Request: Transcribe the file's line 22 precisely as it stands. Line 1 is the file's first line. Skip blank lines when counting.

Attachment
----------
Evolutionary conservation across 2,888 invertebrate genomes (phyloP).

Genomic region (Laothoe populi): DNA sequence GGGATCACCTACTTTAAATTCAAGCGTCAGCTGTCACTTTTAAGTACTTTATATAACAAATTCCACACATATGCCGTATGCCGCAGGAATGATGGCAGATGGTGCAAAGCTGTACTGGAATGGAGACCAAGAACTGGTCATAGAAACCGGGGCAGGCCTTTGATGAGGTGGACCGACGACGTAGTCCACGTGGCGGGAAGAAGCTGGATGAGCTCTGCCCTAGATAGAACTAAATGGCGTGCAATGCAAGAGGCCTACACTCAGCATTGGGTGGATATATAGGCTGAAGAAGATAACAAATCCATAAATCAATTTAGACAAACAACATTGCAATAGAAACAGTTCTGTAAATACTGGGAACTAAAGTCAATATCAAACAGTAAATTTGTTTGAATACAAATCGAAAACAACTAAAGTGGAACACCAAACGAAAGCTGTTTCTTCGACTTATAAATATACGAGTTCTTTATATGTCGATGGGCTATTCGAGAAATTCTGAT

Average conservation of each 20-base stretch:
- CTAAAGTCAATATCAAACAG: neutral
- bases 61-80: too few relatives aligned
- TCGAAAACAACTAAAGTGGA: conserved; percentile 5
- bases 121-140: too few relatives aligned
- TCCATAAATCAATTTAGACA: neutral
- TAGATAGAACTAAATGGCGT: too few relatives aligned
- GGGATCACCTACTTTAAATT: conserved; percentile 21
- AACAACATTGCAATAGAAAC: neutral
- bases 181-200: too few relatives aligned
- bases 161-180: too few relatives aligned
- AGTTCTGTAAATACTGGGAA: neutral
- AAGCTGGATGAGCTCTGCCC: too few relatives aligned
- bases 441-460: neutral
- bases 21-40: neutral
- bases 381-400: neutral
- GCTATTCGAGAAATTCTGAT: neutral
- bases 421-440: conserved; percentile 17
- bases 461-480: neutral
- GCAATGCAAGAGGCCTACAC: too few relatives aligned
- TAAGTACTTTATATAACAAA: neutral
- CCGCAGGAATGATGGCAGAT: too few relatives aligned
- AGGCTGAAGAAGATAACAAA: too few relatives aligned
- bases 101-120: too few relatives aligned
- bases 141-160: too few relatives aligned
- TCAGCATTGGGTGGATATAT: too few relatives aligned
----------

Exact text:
- GCAATGCAAGAGGCCTACAC: too few relatives aligned